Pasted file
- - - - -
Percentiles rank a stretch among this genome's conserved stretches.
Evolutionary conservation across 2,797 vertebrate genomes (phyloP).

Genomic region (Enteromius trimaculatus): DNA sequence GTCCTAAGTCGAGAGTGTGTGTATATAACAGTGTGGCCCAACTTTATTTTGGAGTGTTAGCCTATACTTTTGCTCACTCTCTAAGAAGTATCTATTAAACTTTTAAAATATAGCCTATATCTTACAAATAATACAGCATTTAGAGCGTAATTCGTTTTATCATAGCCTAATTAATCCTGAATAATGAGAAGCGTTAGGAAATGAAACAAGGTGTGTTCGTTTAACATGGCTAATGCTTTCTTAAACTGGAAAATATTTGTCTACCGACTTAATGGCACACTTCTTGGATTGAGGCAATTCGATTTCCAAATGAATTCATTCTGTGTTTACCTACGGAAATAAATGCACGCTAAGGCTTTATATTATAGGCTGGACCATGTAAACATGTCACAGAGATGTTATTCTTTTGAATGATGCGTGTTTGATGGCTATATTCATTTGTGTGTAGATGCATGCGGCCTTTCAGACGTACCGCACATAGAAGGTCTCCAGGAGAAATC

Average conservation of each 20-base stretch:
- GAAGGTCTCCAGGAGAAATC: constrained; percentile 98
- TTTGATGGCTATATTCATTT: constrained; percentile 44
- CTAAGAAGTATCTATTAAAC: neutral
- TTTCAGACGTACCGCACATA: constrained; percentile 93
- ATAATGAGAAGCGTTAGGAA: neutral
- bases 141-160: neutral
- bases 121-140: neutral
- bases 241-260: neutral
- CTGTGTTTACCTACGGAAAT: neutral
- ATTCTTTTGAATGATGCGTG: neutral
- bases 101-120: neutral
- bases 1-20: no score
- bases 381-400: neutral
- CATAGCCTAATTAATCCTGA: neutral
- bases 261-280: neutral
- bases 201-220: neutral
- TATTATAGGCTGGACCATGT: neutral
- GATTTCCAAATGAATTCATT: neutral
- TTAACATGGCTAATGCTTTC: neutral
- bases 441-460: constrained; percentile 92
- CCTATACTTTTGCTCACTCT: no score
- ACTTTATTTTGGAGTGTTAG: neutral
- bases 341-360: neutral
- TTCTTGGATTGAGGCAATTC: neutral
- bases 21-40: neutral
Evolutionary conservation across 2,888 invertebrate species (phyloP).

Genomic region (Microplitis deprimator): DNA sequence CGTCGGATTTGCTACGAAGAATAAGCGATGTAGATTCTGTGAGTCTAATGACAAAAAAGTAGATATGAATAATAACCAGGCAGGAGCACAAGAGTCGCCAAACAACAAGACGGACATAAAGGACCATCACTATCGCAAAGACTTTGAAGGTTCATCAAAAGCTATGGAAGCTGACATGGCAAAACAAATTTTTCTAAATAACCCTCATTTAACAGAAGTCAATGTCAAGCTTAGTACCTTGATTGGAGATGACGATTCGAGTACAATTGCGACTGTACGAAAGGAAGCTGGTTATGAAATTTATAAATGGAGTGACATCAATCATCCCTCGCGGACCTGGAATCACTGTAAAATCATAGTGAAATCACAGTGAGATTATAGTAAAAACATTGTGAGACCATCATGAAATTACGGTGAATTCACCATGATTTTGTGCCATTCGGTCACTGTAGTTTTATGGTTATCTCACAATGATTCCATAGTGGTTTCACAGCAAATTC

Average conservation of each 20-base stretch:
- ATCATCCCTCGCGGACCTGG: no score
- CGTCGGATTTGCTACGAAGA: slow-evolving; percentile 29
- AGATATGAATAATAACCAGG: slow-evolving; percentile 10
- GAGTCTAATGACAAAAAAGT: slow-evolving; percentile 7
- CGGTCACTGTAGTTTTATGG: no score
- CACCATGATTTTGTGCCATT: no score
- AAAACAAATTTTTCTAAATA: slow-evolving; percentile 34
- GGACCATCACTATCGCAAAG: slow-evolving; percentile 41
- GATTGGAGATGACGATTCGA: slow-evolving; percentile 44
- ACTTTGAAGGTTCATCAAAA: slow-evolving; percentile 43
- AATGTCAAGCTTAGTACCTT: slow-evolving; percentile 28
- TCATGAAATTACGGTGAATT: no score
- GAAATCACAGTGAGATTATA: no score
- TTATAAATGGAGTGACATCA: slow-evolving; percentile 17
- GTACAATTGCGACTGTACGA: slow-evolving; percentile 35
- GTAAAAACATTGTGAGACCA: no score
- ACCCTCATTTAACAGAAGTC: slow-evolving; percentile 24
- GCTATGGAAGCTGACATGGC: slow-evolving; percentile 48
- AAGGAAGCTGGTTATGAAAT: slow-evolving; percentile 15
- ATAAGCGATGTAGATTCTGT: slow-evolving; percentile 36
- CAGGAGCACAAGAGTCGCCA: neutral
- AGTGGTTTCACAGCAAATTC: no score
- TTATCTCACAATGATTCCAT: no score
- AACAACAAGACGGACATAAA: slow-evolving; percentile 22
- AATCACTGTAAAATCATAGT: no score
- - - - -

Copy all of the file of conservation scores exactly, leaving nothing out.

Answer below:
Percentiles rank a stretch among this genome's conserved stretches.
Evolutionary conservation across 2,797 vertebrate genomes (phyloP).

Genomic region (Enteromius trimaculatus): DNA sequence GTCCTAAGTCGAGAGTGTGTGTATATAACAGTGTGGCCCAACTTTATTTTGGAGTGTTAGCCTATACTTTTGCTCACTCTCTAAGAAGTATCTATTAAACTTTTAAAATATAGCCTATATCTTACAAATAATACAGCATTTAGAGCGTAATTCGTTTTATCATAGCCTAATTAATCCTGAATAATGAGAAGCGTTAGGAAATGAAACAAGGTGTGTTCGTTTAACATGGCTAATGCTTTCTTAAACTGGAAAATATTTGTCTACCGACTTAATGGCACACTTCTTGGATTGAGGCAATTCGATTTCCAAATGAATTCATTCTGTGTTTACCTACGGAAATAAATGCACGCTAAGGCTTTATATTATAGGCTGGACCATGTAAACATGTCACAGAGATGTTATTCTTTTGAATGATGCGTGTTTGATGGCTATATTCATTTGTGTGTAGATGCATGCGGCCTTTCAGACGTACCGCACATAGAAGGTCTCCAGGAGAAATC

Average conservation of each 20-base stretch:
- GAAGGTCTCCAGGAGAAATC: constrained; percentile 98
- TTTGATGGCTATATTCATTT: constrained; percentile 44
- CTAAGAAGTATCTATTAAAC: neutral
- TTTCAGACGTACCGCACATA: constrained; percentile 93
- ATAATGAGAAGCGTTAGGAA: neutral
- bases 141-160: neutral
- bases 121-140: neutral
- bases 241-260: neutral
- CTGTGTTTACCTACGGAAAT: neutral
- ATTCTTTTGAATGATGCGTG: neutral
- bases 101-120: neutral
- bases 1-20: no score
- bases 381-400: neutral
- CATAGCCTAATTAATCCTGA: neutral
- bases 261-280: neutral
- bases 201-220: neutral
- TATTATAGGCTGGACCATGT: neutral
- GATTTCCAAATGAATTCATT: neutral
- TTAACATGGCTAATGCTTTC: neutral
- bases 441-460: constrained; percentile 92
- CCTATACTTTTGCTCACTCT: no score
- ACTTTATTTTGGAGTGTTAG: neutral
- bases 341-360: neutral
- TTCTTGGATTGAGGCAATTC: neutral
- bases 21-40: neutral
Evolutionary conservation across 2,888 invertebrate species (phyloP).

Genomic region (Microplitis deprimator): DNA sequence CGTCGGATTTGCTACGAAGAATAAGCGATGTAGATTCTGTGAGTCTAATGACAAAAAAGTAGATATGAATAATAACCAGGCAGGAGCACAAGAGTCGCCAAACAACAAGACGGACATAAAGGACCATCACTATCGCAAAGACTTTGAAGGTTCATCAAAAGCTATGGAAGCTGACATGGCAAAACAAATTTTTCTAAATAACCCTCATTTAACAGAAGTCAATGTCAAGCTTAGTACCTTGATTGGAGATGACGATTCGAGTACAATTGCGACTGTACGAAAGGAAGCTGGTTATGAAATTTATAAATGGAGTGACATCAATCATCCCTCGCGGACCTGGAATCACTGTAAAATCATAGTGAAATCACAGTGAGATTATAGTAAAAACATTGTGAGACCATCATGAAATTACGGTGAATTCACCATGATTTTGTGCCATTCGGTCACTGTAGTTTTATGGTTATCTCACAATGATTCCATAGTGGTTTCACAGCAAATTC

Average conservation of each 20-base stretch:
- ATCATCCCTCGCGGACCTGG: no score
- CGTCGGATTTGCTACGAAGA: slow-evolving; percentile 29
- AGATATGAATAATAACCAGG: slow-evolving; percentile 10
- GAGTCTAATGACAAAAAAGT: slow-evolving; percentile 7
- CGGTCACTGTAGTTTTATGG: no score
- CACCATGATTTTGTGCCATT: no score
- AAAACAAATTTTTCTAAATA: slow-evolving; percentile 34
- GGACCATCACTATCGCAAAG: slow-evolving; percentile 41
- GATTGGAGATGACGATTCGA: slow-evolving; percentile 44
- ACTTTGAAGGTTCATCAAAA: slow-evolving; percentile 43
- AATGTCAAGCTTAGTACCTT: slow-evolving; percentile 28
- TCATGAAATTACGGTGAATT: no score
- GAAATCACAGTGAGATTATA: no score
- TTATAAATGGAGTGACATCA: slow-evolving; percentile 17
- GTACAATTGCGACTGTACGA: slow-evolving; percentile 35
- GTAAAAACATTGTGAGACCA: no score
- ACCCTCATTTAACAGAAGTC: slow-evolving; percentile 24
- GCTATGGAAGCTGACATGGC: slow-evolving; percentile 48
- AAGGAAGCTGGTTATGAAAT: slow-evolving; percentile 15
- ATAAGCGATGTAGATTCTGT: slow-evolving; percentile 36
- CAGGAGCACAAGAGTCGCCA: neutral
- AGTGGTTTCACAGCAAATTC: no score
- TTATCTCACAATGATTCCAT: no score
- AACAACAAGACGGACATAAA: slow-evolving; percentile 22
- AATCACTGTAAAATCATAGT: no score